The Great Myth
I did not know much about China or Chinese culture before I visited the country, but I did know about the Great Wall. I did not know much about the wall, but I did know that it was built to keep the Mongolians out – or something along those lines. In AP World History, my teacher taught us that China’s Great Wall was a prime example of how walls did not work. I also knew that the wall is, in some ways, a giant graveyard. As the wall was being built, some accidents occurred, and people were killed while making it. Although this was true, that did not slow construction. This information fueled the wild thoughts that I had while waiting to visit the wall. Would it have skeletons scattered around the bricks? Would it be in an isolated mountain range, slowly decaying into ruin? My mind constantly wondered.
My University, Beijing Language and Culture University, offered a group trip to the Great Wall to all students who were attending their summer language classes. I was excited about this! The journey began very early in the morning, 8 am to be exact, all students were told to meet at the east gate. That was where we would all be herded into shuttle buses and then shipped to our location.
We were assigned to buses based on what class we were in and what professors would be in charge of us. I was surprised by this because I thought the treatment was similar to a kindergarten field trip, and I, a Junior in college, am usually given full rights to run free regardless of the consequences. I understood the caution, though, but I would have liked to have been given the option to get lost and find my way back on my own.
I am not sure what I was expecting the Great Wall to be like, but I would say that it was a lot more than what I expected. It was one of the first times that I felt that I was “in China.” It seemed to be a part of China that was far removed from the big city lights and western influences. It was a refined, organic thing of beauty. It was a refreshing breath of air compared to the commercialized culture that is often given to tourists while visiting China.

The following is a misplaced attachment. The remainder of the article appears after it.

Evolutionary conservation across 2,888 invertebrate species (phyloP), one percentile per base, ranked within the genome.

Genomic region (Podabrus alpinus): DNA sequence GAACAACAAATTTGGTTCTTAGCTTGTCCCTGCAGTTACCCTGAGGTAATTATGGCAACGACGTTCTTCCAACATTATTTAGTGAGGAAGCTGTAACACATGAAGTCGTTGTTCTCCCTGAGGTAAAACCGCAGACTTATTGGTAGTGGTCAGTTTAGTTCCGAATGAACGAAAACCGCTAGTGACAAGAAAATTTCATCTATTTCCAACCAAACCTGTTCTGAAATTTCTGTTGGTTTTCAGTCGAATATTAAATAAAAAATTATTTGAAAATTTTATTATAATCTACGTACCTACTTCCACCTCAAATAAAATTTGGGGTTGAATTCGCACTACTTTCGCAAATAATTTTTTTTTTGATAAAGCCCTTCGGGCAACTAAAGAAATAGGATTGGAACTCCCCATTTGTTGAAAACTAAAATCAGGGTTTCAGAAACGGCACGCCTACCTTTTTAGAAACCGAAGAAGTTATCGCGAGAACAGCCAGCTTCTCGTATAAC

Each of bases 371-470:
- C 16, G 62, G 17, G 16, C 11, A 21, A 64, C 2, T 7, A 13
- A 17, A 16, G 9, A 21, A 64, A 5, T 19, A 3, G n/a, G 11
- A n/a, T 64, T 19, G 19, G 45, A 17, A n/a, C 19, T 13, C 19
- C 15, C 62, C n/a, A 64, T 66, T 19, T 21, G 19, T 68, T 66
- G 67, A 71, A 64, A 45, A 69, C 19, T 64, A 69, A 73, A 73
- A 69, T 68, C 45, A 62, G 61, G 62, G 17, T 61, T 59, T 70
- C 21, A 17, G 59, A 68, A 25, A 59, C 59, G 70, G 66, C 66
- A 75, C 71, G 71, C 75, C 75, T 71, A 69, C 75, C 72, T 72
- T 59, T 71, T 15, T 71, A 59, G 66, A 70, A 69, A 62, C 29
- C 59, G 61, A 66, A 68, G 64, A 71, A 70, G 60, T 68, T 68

Of course, when visiting the Great Wall, the self is overloaded by people screaming “Great Wall T-shirts!” “Great Wall hats!” “BuyBuyBuy!”, but that chaos is removed once you ascend the wall. All is not quiet, all is not well, but if you try to meditate and isolate yourself from the commotion, it allows a little peek into China’s past.
Visiting the Great Wall was one of the first glimpses I had into China’s true beauty. It solidified for me that time is expansive, and I am just part of one little drop within a vast, ever-expanding bucket of life. This realization was beautiful and lifechanging for me. Visiting the wall was not an easy feat. The slope leading up to the wall is very steep, and there are many stairs to climb before you reach the beauty of the wall. The wall is also packed with other tourists, but this does not make the trip any less rewarding. After this trip, I feel a greater need to travel abroad and visit other cultural icons. I would enjoy visiting other countries and taking time to understand their culture both from the past and present.